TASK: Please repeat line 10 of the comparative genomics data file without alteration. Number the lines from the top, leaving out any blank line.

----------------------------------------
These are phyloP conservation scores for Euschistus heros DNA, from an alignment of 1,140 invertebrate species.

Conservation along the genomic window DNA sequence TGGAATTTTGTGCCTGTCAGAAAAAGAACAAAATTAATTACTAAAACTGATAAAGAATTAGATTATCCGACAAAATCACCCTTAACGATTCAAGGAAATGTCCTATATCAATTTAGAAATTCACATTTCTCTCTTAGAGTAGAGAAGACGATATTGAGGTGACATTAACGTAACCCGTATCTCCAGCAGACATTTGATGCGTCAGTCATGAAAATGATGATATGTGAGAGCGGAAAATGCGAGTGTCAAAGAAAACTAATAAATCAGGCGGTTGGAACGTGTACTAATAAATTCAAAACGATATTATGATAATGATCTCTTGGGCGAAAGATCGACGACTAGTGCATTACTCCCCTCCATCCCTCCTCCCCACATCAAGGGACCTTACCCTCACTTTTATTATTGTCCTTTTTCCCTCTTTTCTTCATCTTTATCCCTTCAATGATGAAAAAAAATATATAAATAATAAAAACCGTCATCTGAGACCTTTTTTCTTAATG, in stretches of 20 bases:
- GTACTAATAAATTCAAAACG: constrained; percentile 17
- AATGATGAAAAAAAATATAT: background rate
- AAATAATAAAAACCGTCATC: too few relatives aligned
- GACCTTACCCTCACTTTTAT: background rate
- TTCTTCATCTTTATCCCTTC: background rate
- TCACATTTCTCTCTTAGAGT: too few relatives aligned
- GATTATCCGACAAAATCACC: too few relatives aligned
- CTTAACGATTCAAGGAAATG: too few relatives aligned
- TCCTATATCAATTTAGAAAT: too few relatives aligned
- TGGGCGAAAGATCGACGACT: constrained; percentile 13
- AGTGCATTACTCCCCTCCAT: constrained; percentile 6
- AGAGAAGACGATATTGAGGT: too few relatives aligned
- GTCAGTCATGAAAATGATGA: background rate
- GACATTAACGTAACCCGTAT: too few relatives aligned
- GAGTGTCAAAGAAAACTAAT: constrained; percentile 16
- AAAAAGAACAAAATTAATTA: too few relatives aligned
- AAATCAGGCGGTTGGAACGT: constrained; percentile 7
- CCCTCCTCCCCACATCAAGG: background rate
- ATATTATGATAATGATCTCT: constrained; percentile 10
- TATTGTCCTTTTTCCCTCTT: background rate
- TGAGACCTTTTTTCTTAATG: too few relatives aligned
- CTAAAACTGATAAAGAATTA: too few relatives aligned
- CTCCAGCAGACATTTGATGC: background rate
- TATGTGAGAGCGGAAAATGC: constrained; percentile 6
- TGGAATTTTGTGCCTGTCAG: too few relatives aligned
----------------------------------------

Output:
- CTTAACGATTCAAGGAAATG: too few relatives aligned